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Time Zones and FDI with Heterogenous Firms

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Abstract

Based on Helpman et al. (2004), we propose a simple two-country (Home and Foreign) model with heterogeneous firms that capture the role of FDI via utilizing time zone differences. Two countries are located in different time zones and there is no overlap in daily working hours. It will be shown that productivities of the firms undertaking FDI are higher than the productivities of non-FDI firms. Although the results look quite similar with Helpman et al. (2004), the direction of service trade flow is totally different: Foreign subsidiaries of high- productivity firms provide services for the Home market.

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File URL: http://www.uq.edu.au/economics/abstract/425.pdf
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Paper provided by School of Economics, University of Queensland, Australia in its series Discussion Papers Series with number 425.

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Date of creation: 2011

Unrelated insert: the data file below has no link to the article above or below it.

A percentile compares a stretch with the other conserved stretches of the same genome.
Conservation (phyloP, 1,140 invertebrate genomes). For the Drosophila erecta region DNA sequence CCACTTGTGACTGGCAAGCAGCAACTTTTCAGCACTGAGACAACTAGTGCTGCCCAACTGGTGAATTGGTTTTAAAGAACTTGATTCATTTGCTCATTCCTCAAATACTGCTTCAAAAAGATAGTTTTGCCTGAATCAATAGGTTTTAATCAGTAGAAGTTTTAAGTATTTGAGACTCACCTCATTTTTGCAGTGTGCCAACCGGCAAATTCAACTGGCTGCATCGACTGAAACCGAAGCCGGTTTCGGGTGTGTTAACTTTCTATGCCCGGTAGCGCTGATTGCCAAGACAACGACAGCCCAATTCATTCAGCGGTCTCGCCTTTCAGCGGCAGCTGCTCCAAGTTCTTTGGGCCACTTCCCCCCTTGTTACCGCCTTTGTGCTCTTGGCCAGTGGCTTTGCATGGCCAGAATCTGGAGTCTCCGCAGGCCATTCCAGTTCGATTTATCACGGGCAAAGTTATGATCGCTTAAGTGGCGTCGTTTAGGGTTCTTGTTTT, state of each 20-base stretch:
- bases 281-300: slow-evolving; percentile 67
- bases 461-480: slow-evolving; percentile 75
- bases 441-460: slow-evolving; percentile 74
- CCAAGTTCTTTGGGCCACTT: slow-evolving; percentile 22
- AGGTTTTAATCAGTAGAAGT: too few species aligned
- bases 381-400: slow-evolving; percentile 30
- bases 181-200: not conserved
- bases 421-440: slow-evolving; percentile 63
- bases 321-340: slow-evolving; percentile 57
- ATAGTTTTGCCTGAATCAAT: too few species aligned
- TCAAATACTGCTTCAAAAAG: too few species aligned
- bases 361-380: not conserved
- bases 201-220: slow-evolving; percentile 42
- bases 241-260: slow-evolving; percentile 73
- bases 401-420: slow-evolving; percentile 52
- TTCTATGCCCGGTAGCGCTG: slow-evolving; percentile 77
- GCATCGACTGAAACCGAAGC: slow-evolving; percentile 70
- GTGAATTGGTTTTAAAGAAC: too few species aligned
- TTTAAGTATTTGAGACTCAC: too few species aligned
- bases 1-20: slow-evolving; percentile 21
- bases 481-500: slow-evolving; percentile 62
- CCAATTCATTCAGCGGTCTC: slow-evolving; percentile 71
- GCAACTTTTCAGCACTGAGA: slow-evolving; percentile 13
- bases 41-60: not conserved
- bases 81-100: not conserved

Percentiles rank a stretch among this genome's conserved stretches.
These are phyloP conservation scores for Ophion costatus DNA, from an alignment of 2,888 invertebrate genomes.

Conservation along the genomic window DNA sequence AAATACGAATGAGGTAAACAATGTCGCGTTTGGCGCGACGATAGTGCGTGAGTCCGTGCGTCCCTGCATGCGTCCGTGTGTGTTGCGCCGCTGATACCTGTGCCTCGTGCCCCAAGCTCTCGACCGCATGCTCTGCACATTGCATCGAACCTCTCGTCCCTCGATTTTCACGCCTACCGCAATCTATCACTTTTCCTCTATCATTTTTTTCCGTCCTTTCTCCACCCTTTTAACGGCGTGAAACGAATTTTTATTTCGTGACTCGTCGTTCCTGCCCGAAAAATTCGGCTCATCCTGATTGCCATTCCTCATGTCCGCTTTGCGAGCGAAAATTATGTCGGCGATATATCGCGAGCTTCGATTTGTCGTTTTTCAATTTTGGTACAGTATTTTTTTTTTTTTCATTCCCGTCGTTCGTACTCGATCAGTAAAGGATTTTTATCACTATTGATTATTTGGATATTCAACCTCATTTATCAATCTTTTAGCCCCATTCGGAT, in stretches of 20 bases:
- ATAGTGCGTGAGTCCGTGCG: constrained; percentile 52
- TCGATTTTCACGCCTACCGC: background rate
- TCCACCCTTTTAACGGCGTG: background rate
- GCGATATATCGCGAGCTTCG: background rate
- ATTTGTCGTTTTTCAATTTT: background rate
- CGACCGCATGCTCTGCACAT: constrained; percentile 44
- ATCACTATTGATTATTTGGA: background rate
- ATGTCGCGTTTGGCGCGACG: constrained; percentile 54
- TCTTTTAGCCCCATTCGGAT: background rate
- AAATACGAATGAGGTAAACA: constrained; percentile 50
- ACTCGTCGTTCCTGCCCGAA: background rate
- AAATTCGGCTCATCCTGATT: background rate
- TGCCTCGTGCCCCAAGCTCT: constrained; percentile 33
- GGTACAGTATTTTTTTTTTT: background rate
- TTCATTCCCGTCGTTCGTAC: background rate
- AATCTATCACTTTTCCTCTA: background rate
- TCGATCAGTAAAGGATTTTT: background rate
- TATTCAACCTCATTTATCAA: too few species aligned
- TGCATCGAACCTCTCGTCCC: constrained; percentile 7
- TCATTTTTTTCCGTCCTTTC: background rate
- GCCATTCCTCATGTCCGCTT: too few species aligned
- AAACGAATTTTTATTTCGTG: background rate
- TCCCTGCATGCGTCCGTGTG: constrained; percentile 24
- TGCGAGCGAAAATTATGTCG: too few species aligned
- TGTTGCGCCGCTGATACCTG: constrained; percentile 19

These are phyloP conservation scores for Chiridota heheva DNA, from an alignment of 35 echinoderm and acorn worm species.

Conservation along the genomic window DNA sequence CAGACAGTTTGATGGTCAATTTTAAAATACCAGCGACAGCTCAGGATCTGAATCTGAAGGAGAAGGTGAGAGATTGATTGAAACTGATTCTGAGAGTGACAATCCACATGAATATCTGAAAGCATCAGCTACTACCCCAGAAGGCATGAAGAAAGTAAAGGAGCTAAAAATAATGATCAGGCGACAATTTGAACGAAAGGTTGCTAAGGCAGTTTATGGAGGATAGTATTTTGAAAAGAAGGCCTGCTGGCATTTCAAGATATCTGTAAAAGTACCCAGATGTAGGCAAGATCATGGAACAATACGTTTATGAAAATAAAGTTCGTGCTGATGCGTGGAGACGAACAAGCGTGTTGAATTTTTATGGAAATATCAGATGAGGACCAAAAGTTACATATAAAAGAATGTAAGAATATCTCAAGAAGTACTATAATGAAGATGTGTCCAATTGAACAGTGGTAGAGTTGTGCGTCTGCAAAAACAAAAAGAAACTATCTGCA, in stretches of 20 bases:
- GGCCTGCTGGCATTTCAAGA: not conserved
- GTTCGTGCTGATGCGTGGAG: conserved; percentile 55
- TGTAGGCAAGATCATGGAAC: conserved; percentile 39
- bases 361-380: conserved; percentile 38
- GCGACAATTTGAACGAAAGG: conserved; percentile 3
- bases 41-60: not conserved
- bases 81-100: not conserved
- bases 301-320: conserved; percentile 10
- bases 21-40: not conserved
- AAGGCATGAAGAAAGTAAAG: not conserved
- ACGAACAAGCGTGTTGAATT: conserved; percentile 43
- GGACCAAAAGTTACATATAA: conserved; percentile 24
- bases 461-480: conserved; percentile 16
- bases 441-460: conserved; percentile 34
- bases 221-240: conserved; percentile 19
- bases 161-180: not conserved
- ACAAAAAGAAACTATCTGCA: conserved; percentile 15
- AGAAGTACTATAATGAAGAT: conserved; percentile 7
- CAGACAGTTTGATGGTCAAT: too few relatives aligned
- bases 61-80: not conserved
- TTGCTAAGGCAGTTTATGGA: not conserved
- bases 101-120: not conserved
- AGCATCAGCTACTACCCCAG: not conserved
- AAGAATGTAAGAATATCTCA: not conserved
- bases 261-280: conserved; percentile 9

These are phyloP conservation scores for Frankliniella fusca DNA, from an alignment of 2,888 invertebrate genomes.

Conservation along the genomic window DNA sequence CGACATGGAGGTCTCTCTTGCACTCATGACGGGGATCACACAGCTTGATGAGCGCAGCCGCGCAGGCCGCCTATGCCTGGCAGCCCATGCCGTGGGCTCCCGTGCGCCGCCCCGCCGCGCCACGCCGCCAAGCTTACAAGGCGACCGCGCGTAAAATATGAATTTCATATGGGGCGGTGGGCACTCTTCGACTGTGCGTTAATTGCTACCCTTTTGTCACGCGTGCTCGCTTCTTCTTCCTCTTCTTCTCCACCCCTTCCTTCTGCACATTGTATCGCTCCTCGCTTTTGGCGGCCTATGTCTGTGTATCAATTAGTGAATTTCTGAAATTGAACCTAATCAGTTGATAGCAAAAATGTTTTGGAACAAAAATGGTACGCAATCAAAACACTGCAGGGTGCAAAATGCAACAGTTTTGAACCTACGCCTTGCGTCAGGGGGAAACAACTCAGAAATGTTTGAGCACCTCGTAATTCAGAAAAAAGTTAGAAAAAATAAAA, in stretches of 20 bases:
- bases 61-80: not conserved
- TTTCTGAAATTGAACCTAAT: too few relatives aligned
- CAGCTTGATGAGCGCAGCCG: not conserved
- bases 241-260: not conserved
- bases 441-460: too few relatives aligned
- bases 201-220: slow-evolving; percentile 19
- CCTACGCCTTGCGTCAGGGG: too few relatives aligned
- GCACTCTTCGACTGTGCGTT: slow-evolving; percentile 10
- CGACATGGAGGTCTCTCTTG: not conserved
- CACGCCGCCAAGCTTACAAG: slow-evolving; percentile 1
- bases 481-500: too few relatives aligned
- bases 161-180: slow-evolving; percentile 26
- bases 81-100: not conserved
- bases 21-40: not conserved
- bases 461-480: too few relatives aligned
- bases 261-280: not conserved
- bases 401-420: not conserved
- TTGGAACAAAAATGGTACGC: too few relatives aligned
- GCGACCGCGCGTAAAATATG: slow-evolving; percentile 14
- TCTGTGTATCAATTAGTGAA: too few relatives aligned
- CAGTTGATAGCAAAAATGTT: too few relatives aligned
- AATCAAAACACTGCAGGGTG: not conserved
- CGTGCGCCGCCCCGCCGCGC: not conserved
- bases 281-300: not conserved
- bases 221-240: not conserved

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Handle: RePEc:qld:uq2004:425

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Web page: http://www.uq.edu.au/economics/
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  1. Ngo Van Long & Viet Do, 2007. "International Outsourcing under Monopolistic Competition: Winners and Losers," Departmental Working Papers 2007-06, McGill University, Department of Economics.
  2. Marjit, Sugata, 2007. "Trade theory and the role of time zones," International Review of Economics & Finance, Elsevier, vol. 16(2), pages 153-160.
  3. Ronald W. Jones & Sugata Marjit, 2001. "The Role of International Fragmentation in the Development Process," American Economic Review, American Economic Association, vol. 91(2), pages 363-366, May.
  4. Arijit Mukherjee, 2010. "A note on firm-productivity and foreign direct investment," Economics Bulletin, AccessEcon, vol. 30(3), pages 2107-2111.
  5. Van Long, Ngo & Riezman, Raymond & Soubeyran, Antoine, 2005. "Fragmentation and services," The North American Journal of Economics and Finance, Elsevier, vol. 16(1), pages 137-152, March.
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